housing and planning bill
Demonstrators take part in a protest opposing the government's Housing and Planning Bill in central London on 30 January, 2016 Getty

The Housing and Planning Bill is approaching its final stage in parliament before – if all goes to the government's plan – passing into law. But the wide-ranging legislation, touted as the most significant reform to the housing system for a generation, is hugely controversial. On 13 March, 2016, opponents of the bill will come together in London for a mass demonstration, led by Labour leader Jeremy Corbyn. The government says its bill is a necessary shake-up of housing, which will cut spending and boost house-building and home ownership. Here is a rundown of the most controversial elements of the Housing Bill.

Pay to stay

The so-called "pay to stay" reform will increase the rent for higher earners living in council housing, so more people pay closer to the market rate. Council housing is subsidised so rents charged are below market prices. The Housing Bill gives central government the power to set the levels of rent local authorities must charge what it calls "high income social tenants". The original plans of charging households with an income over £30,000 outside of London and £40,000 inside the full market rate have been watered down. It will now be a sliding scale starting at £30,000 with rent increases up to £50,000, at which point the market rate will be charged. Critics say this will drive people out of their homes and make them worse off, but the government argues it is unfair for higher earners to have their rents subsidised by everyone else.

Right to rent

Landlords will be forced to check the immigration status of their tenants and report those without the right documents. This is to make it harder for illegal immigrants to get by undetected in society, and for rogue landlords to exploit them. Landlords caught flouting the right to rent rules will face punitive fines. Critics argue this will mean legitimate migrants could find it harder to secure tenancies, as risk-averse landlords will avoid letting to them. But the government said a successful pilot of right to rent shows these concerns are overblown.

Starter homes

The government wants to increase home ownership. But a shortage of housing is driving up prices in some parts of the country – particularly London and the south east of England – making it harder for first-time buyers to get onto the ladder. One of the government's policies is to fund the construction of discounted "starter homes" for first-time buyers under-40. The Housing Bill will allow developers to count starter homes as affordable (to secure planning permission, firms must commit to building affordable housing or paying a fee to waive the obligation). The bill will also oblige local authorities to get starter homes built in their areas. But there are concerns the policy will lead to fewer much-needed affordable homes for rent being built as starter homes crowd others out.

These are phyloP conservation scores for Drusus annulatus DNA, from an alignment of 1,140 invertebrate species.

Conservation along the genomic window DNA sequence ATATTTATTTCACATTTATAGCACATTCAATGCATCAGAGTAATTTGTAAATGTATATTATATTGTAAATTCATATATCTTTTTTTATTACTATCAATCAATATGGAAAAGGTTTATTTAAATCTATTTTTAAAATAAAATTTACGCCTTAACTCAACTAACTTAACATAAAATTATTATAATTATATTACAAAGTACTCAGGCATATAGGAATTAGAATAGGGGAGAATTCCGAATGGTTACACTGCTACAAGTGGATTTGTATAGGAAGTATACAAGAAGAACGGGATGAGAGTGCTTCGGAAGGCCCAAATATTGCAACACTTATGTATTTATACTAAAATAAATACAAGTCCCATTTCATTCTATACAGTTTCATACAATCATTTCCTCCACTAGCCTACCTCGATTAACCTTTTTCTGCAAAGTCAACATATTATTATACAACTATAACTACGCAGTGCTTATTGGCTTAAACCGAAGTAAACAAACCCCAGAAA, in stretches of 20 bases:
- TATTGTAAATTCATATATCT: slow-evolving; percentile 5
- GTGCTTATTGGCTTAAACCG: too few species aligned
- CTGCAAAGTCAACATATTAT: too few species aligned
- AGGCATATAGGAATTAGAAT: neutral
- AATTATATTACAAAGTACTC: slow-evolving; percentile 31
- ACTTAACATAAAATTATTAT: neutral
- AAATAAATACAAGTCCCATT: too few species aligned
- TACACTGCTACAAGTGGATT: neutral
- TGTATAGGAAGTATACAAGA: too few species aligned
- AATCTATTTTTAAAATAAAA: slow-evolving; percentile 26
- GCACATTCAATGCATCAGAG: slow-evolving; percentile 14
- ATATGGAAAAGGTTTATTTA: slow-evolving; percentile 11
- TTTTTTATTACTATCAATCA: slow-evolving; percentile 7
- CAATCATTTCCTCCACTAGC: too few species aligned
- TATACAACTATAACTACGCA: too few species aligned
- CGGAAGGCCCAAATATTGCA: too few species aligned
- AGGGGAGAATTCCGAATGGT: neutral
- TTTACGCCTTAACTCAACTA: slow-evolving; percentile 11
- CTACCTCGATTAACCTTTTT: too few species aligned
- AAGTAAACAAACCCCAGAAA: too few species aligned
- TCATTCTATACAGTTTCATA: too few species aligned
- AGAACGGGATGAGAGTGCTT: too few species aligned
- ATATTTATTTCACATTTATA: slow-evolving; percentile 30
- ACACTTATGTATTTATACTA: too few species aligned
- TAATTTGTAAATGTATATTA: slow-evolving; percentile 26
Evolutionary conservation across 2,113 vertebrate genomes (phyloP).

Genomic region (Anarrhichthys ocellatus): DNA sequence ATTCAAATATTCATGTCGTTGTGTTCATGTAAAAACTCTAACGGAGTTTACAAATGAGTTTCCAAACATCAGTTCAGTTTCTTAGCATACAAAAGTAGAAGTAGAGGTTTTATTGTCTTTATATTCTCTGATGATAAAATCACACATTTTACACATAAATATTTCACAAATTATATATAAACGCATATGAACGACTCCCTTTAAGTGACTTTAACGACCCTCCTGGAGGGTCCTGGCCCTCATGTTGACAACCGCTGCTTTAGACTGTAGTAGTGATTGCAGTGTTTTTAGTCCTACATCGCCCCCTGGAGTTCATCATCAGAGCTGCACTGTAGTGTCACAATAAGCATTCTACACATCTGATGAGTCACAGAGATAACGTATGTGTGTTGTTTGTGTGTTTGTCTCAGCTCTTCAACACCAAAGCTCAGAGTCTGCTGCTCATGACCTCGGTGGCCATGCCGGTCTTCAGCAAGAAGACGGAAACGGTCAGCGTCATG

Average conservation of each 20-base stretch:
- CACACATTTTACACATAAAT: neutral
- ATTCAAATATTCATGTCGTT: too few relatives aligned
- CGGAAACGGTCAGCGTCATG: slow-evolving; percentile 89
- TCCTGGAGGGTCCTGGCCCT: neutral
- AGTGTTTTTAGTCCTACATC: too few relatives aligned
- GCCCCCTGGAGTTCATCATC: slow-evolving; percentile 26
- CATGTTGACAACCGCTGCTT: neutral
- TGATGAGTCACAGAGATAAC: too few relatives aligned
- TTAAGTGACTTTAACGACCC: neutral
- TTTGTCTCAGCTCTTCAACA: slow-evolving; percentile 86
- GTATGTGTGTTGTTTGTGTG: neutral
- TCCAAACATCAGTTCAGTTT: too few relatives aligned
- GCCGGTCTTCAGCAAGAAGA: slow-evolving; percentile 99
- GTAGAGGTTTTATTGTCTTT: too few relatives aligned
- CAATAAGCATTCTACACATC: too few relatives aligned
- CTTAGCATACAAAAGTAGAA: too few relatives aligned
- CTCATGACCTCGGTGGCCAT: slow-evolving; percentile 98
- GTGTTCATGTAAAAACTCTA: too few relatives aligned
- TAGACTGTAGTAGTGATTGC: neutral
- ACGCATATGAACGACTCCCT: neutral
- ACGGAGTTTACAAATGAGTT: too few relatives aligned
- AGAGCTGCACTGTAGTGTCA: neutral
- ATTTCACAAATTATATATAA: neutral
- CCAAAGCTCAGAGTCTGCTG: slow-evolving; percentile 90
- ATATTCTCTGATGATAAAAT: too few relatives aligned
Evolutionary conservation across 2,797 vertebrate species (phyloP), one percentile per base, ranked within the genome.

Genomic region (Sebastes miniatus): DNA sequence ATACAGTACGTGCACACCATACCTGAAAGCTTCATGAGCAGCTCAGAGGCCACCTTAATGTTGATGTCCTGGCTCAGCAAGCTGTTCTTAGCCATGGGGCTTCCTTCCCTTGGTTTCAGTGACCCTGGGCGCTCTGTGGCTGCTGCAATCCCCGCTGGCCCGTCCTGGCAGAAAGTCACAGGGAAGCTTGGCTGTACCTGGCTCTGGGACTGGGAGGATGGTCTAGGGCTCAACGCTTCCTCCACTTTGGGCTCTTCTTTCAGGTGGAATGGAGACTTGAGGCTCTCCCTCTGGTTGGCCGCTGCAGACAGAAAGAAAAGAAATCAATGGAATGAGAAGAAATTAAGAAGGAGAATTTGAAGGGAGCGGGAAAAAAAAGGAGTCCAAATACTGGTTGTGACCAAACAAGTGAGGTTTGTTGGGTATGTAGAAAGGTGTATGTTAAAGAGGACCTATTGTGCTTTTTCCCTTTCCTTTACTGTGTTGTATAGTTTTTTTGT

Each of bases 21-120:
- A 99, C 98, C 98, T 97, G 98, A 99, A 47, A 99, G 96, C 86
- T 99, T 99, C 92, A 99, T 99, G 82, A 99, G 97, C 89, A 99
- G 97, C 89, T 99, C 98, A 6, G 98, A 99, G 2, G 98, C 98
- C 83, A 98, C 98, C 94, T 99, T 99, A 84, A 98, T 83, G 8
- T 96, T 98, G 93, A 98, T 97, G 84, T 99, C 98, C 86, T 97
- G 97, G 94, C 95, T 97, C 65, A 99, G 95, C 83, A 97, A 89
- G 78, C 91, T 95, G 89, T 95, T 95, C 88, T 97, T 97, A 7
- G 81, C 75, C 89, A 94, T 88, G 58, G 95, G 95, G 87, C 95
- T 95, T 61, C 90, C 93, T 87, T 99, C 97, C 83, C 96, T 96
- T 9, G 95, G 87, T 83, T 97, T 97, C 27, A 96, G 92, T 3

Ending lifetime tenancies

One of the bill's provisions will abolish lifetime tenancies in council houses. It will only apply to new tenancies. Those who need a council house in the future will be offered tenancy contracts of between two and five years. At the end of the tenancy, it will be reviewed by council officials. If they conclude that you no longer need council housing, and could buy a property or rent in the private market, they will end your tenancy and support you to move on. They may also renew the tenancy, or move the person to different social housing that is deemed to be appropriate. Critics say this will cause instability for council tenants and break up communities. But the government argues that such housing provision should be for those who need it, and so should not be guaranteed for life because circumstances can change, meaning people can move on and free up an affordable home for someone else.

Right to buy and housing associations

The government originally planned to fully extend the right to buy — where council tenants can purchase their homes at a discount from the local authority — to housing associations. But housing associations said the government was interfering in their finances by forcing them them to sell off their assets, and risked making them financially unsustainable. Fewer affordable homes, they argued, would be built and some associations would end up closing. After negotiations, the government has made housing associations' participation in right to buy voluntary.

Selling valuable council houses

To fund parts of the Housing Bill, in particular the right to buy extension to housing associations, the government will force local authorities to sell off their most valuable vacant homes. This, the government says, will make the best use of public resources. But its opponents say it will see fewer affordable houses for rent in the places they are most needed — expensive areas to live. And they say local councils should be allowed to make their own decisions on what they do with their assets.